Tapers of black cohosh light themselves in late June in our woodlands

Winterthur is the legacy of Henry Francis du Pont, American, 1880-1969.

 

 

Black cohosh, bugbane, fairy candle (Actaea racemosa), native to a very large area of Canada and the United States

 

 

Black cohosh shoot up in mid-June.  They are among the natives with a  fussy reputation: they may or may not take hold where they have been planted.

 

 

 

 

They are interplanted in the Azalea woods with martagon lilies.

 

 

 

 

Martagon lilies are deadheaded when their flowering is done.  But, like peonies, I do not believe they reflower.

 

 

 

 

And the cohosh begin to bloom.

 

They are easily four foot high.  To reach the sun because the high canopy trees are in leaf and there is less sun reaching the ground now.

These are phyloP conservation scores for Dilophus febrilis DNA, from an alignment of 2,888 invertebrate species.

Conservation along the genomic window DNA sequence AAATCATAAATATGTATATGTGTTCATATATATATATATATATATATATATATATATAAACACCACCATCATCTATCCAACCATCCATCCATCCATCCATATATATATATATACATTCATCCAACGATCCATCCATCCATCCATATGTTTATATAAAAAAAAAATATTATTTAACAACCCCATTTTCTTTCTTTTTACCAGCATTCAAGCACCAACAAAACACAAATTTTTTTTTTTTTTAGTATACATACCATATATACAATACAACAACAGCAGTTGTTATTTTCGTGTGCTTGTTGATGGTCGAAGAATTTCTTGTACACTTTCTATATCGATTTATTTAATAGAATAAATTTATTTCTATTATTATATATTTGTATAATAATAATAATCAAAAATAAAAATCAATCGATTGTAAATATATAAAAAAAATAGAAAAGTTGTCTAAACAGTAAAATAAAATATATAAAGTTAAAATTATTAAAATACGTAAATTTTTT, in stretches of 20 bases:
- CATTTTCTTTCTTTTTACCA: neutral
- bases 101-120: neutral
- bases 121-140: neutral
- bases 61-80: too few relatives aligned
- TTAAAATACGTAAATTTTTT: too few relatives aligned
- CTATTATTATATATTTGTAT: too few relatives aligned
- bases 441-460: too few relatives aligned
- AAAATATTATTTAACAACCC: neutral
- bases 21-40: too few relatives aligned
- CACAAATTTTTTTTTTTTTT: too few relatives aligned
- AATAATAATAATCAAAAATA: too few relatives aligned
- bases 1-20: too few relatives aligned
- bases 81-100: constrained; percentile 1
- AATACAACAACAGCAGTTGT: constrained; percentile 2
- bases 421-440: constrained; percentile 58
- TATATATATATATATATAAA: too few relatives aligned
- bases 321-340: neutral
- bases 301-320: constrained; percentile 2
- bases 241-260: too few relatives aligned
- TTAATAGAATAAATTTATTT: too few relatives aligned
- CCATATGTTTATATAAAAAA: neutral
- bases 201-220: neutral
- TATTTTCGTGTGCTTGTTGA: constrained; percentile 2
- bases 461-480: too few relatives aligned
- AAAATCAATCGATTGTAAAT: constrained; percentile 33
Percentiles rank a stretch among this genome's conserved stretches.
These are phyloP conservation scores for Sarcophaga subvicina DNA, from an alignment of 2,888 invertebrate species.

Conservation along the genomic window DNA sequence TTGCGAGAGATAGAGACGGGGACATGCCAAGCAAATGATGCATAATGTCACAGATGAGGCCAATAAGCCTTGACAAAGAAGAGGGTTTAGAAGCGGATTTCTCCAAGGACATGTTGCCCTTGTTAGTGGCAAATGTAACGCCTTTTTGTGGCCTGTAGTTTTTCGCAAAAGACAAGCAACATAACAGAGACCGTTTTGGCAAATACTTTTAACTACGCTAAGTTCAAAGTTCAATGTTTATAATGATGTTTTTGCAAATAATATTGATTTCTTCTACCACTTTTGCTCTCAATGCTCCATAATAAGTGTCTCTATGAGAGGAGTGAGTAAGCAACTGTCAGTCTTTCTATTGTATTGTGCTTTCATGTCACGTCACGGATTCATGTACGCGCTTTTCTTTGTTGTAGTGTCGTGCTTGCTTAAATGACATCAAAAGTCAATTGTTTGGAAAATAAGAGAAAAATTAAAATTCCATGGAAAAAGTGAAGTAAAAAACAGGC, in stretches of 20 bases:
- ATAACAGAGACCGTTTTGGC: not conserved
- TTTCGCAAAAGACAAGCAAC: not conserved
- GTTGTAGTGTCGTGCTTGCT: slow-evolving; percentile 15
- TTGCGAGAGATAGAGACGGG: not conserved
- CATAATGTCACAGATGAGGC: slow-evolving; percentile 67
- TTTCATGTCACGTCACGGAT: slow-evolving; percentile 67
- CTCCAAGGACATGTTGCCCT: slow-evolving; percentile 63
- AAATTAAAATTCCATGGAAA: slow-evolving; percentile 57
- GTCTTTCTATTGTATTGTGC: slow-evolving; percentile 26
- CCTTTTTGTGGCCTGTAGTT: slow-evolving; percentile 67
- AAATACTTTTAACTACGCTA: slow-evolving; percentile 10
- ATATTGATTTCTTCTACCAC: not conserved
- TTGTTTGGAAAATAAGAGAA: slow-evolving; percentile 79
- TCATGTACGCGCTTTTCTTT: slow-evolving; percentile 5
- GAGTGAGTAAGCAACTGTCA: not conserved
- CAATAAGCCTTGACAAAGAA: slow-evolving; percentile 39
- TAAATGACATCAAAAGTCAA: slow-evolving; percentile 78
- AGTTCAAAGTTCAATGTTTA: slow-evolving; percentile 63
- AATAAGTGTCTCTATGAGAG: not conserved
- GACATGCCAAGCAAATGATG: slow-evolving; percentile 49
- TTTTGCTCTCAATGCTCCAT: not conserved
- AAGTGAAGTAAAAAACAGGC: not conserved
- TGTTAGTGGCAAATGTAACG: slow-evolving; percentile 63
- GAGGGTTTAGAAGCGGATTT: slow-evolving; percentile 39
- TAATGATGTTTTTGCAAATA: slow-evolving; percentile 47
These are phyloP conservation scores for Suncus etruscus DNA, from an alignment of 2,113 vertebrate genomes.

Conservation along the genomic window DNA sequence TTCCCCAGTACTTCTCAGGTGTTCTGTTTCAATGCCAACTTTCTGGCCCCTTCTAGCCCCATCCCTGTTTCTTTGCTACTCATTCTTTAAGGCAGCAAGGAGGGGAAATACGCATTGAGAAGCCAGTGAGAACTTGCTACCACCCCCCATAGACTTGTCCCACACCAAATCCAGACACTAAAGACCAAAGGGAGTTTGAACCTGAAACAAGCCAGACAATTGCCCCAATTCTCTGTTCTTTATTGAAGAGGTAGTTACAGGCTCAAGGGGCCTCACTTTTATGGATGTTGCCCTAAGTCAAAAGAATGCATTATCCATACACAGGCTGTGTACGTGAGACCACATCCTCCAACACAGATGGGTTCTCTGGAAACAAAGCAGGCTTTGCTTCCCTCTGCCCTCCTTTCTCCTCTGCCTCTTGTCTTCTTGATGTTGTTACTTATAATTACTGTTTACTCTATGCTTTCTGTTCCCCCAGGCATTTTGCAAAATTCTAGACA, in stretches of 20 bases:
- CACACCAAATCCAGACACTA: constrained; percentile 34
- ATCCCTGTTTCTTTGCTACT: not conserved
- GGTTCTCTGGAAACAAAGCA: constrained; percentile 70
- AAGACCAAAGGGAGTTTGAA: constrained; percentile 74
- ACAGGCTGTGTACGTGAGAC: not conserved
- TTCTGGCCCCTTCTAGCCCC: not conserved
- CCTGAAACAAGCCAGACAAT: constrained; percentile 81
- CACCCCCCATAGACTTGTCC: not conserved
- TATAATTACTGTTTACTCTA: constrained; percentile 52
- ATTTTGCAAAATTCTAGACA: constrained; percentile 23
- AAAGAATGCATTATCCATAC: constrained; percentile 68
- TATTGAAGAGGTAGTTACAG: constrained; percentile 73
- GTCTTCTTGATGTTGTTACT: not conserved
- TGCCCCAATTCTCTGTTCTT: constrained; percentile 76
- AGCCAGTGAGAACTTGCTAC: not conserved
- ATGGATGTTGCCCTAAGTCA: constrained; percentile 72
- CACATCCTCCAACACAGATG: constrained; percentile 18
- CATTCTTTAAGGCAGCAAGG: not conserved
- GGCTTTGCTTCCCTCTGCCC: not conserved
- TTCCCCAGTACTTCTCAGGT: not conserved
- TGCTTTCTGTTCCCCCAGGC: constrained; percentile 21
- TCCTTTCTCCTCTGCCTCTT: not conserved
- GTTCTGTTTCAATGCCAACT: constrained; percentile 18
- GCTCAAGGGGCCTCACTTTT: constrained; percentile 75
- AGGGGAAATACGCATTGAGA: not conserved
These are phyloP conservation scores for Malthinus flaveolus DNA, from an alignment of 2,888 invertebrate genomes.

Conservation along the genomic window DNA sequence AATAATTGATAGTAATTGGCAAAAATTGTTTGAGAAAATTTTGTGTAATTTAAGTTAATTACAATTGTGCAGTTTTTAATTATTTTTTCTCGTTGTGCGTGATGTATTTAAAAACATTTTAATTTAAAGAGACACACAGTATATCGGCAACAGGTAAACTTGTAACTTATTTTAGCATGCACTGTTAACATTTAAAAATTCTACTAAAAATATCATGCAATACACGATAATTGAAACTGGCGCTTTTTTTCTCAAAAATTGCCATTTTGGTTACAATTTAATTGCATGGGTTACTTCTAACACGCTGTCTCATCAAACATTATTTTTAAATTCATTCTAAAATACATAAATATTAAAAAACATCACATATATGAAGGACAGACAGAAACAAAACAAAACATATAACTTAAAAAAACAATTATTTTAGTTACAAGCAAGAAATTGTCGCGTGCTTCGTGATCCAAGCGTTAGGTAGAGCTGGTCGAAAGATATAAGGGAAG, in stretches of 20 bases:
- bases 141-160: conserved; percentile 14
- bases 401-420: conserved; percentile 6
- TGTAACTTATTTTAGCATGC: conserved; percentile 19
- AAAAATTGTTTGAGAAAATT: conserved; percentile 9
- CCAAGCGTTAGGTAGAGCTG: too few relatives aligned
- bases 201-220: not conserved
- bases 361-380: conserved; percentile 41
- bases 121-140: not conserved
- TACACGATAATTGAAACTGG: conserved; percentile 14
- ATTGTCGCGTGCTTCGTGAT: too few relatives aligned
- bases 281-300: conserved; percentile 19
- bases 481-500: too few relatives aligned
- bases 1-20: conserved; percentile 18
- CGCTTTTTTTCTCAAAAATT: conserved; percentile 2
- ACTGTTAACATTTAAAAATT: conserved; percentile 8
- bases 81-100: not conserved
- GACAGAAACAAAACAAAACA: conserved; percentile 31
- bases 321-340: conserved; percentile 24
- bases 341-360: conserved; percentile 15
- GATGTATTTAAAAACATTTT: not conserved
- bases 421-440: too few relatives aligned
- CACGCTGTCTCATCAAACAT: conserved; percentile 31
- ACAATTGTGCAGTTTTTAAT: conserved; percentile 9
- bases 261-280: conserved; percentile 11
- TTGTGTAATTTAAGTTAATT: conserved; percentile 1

When they flower, they do so from the base of the flowerhead up to its tip. 

 

No petals or sepals.  Just elongated stamens.  Like little starbusts.

 

 

 

 

 

The Azalea woods have done their flowering for the year, if I am not mistaken.      

 

 

 

 

 

You head out to the open fields.  Flowers will be in bloom there until the cold comes.

 

 

 

 

 

 

 

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